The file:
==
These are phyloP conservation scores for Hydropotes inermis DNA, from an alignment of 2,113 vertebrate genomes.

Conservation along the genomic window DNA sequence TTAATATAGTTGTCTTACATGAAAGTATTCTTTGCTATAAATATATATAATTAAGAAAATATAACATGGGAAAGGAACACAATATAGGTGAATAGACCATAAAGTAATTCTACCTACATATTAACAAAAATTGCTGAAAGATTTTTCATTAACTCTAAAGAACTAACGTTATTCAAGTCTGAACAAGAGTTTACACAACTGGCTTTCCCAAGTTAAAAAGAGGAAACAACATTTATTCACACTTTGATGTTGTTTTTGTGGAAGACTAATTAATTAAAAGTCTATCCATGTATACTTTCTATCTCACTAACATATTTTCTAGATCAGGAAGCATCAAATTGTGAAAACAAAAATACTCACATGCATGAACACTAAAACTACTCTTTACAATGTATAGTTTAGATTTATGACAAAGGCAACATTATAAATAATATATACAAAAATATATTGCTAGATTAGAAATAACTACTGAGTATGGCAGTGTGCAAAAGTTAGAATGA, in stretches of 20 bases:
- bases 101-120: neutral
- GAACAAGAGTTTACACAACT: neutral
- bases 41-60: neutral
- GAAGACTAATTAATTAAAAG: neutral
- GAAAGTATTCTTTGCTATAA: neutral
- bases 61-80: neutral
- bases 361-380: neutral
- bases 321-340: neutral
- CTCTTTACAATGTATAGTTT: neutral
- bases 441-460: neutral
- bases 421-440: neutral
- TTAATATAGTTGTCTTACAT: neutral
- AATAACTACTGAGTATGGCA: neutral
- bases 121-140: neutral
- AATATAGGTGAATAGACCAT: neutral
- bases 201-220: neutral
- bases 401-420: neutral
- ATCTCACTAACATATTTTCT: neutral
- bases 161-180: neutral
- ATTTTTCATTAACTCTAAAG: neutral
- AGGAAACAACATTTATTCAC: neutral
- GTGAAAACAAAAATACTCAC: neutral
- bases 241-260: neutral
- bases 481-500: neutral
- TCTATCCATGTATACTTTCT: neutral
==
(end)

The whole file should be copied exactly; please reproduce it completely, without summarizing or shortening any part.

These are phyloP conservation scores for Hydropotes inermis DNA, from an alignment of 2,113 vertebrate genomes.

Conservation along the genomic window DNA sequence TTAATATAGTTGTCTTACATGAAAGTATTCTTTGCTATAAATATATATAATTAAGAAAATATAACATGGGAAAGGAACACAATATAGGTGAATAGACCATAAAGTAATTCTACCTACATATTAACAAAAATTGCTGAAAGATTTTTCATTAACTCTAAAGAACTAACGTTATTCAAGTCTGAACAAGAGTTTACACAACTGGCTTTCCCAAGTTAAAAAGAGGAAACAACATTTATTCACACTTTGATGTTGTTTTTGTGGAAGACTAATTAATTAAAAGTCTATCCATGTATACTTTCTATCTCACTAACATATTTTCTAGATCAGGAAGCATCAAATTGTGAAAACAAAAATACTCACATGCATGAACACTAAAACTACTCTTTACAATGTATAGTTTAGATTTATGACAAAGGCAACATTATAAATAATATATACAAAAATATATTGCTAGATTAGAAATAACTACTGAGTATGGCAGTGTGCAAAAGTTAGAATGA, in stretches of 20 bases:
- bases 101-120: neutral
- GAACAAGAGTTTACACAACT: neutral
- bases 41-60: neutral
- GAAGACTAATTAATTAAAAG: neutral
- GAAAGTATTCTTTGCTATAA: neutral
- bases 61-80: neutral
- bases 361-380: neutral
- bases 321-340: neutral
- CTCTTTACAATGTATAGTTT: neutral
- bases 441-460: neutral
- bases 421-440: neutral
- TTAATATAGTTGTCTTACAT: neutral
- AATAACTACTGAGTATGGCA: neutral
- bases 121-140: neutral
- AATATAGGTGAATAGACCAT: neutral
- bases 201-220: neutral
- bases 401-420: neutral
- ATCTCACTAACATATTTTCT: neutral
- bases 161-180: neutral
- ATTTTTCATTAACTCTAAAG: neutral
- AGGAAACAACATTTATTCAC: neutral
- GTGAAAACAAAAATACTCAC: neutral
- bases 241-260: neutral
- bases 481-500: neutral
- TCTATCCATGTATACTTTCT: neutral